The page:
“Leaden” is the perfect word to describe the sky as I write this morning. Our county and the surrounding counties are under a tornado watch (conditions suitable for the formation of a tornado). The counties north of us, around Memphis (our next stop), are under a tornado warning (a tornado has been sighted on the ground or on radar).
Until we began fulltiming, we did not know the definitions of “watch” and “warning”, particularly in relationship to “tornado”. Now we feel like old hands.
We had planned to move from Trace State Park to Oxford, MS, for two nights, then on to Memphis, TN, arriving there on Sunday. Beginning on Thursday, the forecast deteriorated… severe weather on the way for the entire area. We felt confident that our site in Oxford, on the University of Mississippi (Ole Miss) campus (click here to read our review), would be the safest place for us to wait out the weather.
Here we are, parked across from the baseball stadium on campus. It is a good spot for bad weather. We are on pavement - nice when steady, heavy rain is falling. The parking lot slopes away from us – good drainage. We are on a hill – no worries about the flash flood watches and warnings that have been issued for our county.
We have 50 amps of electricity – needed to run our A/C, because it is warm, humid, and close inside when you have to keep the windows closed. We have cable TV (!) – great for keeping track of local weather. We have strong Verizon service here – we can watch NOAA radar on the internet in real time. And of course, we have plenty of food on hand. :)
I took the above photo yesterday afternoon after we arrived, the pavement still dry and the sky a light gray. After we arrived, we had two things on the agenda before the rain began: visit the Oxford Square, and figure out where we should go in the event of a tornado. We accomplished both things.
The Oxford Square is a mile from here, and we set off on foot. As soon as we arrived, we realized it was lunchtime, so we headed straight back to the Ajax Diner for another delicious meal. Afterwards, I explored the square and its shops while Odel walked back to the campus. We both had “tornado shelter” news to share when we reunited.
My source, an Ole Miss student staffing the downtown visitor center, suggested going to the campus hotel to shelter in the lobby. Odel’s source, a campus policeman, told Odel how to find the on-campus shelters. By the time I returned, Odel had already visited the small, solid concrete bunkers – and ruled them out for his claustrophobic wife!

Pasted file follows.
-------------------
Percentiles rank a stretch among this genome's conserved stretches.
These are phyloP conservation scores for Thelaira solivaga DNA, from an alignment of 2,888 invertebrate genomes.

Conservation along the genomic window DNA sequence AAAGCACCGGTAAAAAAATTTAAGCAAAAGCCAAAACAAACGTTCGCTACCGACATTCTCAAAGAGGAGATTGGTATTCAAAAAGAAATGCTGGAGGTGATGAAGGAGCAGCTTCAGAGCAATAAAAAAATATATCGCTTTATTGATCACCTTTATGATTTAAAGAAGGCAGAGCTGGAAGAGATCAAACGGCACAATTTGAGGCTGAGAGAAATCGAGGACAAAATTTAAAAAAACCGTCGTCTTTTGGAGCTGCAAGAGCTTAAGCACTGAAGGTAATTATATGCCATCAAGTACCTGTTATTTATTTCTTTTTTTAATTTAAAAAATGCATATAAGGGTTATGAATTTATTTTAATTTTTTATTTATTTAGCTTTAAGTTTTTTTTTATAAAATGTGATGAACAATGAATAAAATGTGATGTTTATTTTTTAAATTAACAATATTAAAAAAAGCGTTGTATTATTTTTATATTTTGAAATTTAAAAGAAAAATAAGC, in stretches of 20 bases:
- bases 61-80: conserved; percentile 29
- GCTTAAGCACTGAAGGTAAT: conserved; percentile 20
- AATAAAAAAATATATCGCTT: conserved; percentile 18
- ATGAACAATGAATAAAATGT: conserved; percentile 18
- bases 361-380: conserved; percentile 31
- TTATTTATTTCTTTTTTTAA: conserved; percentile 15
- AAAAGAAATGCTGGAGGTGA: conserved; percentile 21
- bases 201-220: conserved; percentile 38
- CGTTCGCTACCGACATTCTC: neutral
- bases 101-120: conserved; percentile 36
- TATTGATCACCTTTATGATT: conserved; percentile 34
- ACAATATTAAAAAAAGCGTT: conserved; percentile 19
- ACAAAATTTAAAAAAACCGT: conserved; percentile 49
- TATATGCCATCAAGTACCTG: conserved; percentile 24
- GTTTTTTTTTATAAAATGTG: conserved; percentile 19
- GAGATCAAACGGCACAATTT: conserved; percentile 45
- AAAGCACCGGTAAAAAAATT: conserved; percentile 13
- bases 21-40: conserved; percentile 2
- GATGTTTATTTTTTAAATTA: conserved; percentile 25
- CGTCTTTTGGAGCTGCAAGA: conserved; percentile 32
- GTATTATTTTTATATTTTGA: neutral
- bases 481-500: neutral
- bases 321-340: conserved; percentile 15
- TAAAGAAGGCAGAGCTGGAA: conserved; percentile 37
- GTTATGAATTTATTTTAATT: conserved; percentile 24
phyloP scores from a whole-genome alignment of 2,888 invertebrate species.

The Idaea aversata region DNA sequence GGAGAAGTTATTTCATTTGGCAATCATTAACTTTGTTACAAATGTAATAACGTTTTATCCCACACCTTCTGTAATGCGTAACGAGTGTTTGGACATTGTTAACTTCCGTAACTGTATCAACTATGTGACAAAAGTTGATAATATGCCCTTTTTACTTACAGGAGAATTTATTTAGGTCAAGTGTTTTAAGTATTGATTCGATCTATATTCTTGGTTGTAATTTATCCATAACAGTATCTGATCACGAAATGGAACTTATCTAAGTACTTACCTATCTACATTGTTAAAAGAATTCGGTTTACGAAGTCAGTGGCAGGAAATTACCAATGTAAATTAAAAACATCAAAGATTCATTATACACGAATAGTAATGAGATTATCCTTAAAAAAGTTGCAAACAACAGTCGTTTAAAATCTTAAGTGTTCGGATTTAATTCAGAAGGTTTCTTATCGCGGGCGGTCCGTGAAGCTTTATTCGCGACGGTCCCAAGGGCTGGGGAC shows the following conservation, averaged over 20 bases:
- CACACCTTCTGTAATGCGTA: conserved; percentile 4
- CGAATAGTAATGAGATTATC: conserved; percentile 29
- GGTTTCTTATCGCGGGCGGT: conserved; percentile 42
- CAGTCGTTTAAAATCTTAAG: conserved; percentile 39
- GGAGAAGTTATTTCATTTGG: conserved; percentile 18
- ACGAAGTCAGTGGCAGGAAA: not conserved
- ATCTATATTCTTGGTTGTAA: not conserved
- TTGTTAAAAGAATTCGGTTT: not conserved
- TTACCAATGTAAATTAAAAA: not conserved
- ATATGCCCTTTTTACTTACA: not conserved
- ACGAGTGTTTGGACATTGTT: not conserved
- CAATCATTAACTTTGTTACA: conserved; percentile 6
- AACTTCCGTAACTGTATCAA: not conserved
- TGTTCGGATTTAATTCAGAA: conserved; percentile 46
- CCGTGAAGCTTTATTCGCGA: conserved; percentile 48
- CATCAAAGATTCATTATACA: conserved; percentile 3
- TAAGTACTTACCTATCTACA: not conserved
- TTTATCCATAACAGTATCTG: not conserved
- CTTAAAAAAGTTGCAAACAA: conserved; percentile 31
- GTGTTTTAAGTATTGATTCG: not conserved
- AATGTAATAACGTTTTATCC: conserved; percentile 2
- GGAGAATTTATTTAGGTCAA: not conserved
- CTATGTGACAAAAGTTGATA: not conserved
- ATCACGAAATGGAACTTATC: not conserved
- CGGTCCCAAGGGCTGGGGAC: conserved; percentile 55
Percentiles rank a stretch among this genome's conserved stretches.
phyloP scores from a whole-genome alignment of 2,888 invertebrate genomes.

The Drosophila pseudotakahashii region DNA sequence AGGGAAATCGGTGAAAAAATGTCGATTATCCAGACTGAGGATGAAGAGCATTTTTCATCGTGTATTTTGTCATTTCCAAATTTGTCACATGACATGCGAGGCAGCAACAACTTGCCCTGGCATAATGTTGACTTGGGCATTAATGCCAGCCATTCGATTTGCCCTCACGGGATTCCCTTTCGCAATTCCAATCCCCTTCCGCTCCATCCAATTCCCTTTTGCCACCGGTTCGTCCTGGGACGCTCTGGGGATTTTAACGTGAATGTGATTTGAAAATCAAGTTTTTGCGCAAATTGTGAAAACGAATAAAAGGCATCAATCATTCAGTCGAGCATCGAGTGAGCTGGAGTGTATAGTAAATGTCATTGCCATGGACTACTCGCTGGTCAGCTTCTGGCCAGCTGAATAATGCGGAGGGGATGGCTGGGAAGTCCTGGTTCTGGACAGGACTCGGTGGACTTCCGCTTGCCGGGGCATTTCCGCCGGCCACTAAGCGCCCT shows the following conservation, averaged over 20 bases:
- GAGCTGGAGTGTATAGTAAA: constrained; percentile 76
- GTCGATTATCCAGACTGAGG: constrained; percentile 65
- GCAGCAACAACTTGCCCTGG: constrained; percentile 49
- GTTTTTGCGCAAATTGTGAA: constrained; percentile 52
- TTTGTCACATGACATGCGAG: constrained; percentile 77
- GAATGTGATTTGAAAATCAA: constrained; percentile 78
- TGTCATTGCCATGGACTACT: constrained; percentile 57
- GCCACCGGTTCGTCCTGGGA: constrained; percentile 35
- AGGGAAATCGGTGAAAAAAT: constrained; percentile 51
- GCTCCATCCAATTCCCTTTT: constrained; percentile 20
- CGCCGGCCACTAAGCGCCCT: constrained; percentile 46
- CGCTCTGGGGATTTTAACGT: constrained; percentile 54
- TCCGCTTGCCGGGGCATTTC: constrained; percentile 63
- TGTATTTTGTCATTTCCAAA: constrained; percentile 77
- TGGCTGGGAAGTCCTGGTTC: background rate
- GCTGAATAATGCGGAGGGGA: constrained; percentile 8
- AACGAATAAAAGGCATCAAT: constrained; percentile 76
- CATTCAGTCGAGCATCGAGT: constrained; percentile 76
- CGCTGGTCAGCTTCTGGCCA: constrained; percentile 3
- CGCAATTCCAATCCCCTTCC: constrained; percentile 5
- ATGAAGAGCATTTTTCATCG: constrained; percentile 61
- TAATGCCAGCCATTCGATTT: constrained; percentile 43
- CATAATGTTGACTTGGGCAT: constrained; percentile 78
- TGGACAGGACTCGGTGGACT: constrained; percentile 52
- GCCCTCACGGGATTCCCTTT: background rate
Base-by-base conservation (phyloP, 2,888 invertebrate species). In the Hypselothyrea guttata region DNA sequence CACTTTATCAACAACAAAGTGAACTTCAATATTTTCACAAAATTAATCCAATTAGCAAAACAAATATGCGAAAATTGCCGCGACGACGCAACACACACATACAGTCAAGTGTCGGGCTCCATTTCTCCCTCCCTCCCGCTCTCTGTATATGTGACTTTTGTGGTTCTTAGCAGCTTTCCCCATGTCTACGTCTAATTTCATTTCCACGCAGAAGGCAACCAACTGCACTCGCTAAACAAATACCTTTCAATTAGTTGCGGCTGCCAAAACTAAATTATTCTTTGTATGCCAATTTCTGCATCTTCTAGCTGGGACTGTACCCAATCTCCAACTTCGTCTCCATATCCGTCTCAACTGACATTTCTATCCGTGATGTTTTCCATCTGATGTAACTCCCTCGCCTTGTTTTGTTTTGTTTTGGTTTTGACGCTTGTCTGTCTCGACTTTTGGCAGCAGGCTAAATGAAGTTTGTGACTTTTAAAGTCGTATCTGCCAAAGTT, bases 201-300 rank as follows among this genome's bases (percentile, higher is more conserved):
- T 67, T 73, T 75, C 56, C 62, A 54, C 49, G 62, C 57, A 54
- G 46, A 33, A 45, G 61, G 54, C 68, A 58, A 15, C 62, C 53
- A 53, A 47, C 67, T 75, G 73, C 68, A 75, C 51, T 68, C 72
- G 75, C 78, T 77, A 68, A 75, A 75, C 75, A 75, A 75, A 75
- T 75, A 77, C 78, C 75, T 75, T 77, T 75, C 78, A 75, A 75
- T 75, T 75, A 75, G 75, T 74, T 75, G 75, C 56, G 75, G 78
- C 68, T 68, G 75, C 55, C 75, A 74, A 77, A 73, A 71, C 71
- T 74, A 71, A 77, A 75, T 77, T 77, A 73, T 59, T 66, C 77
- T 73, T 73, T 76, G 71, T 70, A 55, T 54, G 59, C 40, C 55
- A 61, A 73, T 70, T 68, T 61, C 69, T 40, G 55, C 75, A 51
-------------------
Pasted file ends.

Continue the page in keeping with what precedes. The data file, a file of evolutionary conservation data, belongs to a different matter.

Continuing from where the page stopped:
So we set off to research the on-campus hotel. Walking through the campus was so pleasant – beautiful green trees and lawns, with lovely buildings, both historic and new. In the hotel’s lobby, a young woman at a desk greeted us, thinking that we might be there as part of the 50-year class reunion – although Odel would not have been allowed to register at Ole Miss 50 years ago.
When we explained why we were visiting, a long and friendly conversation ensued. She is from Yazoo City, the Mississippi town south of here that was hit by a major tornado a week ago when we were in Huntsville, Alabama. Fortunately, her family, family home, and family business were safe and undamaged, but her hometown is facing serious consequences. “Yes,” she encouraged us, “absolutely, come here to the hotel.” They shelter guests in the basement and she said there was plenty of room for everyone.
Good! Plans in place, we set off to walk the most historic part of the campus, the Circle and the buildings surrounding it. The Lyceum, shown here, opened in 1848 for the first class of Ole Miss students. During the Civil War, it served as a hospital for both Union and Confederate soldiers. In 1962, Ole Miss was integrated when James Meredith registered at the Lyceum after a night-long riot that left two people dead and dozens injured. We examined the bullet damage still visible on a few of the columns.
Several times during our walk through campus, Odel and I recalled southern segregation and the struggle for civil rights. Odel grew up in segregated Memphis. He was a couple of years younger than 14-year old Emmet Till, when Till was beaten and murdered in Mississippi in 1955, within a couple hundred miles of Memphis. He was one of only 13 black students enrolled at Memphis State when he began classes in 1961. Certainly, in 1962, Odel and I could not have walked through the Ole Miss campus together safely.
Now, 48 years after Ole Miss was forcibly segregated, we’re parked on campus with our biggest worries caused by the weather. Definitely an improvement!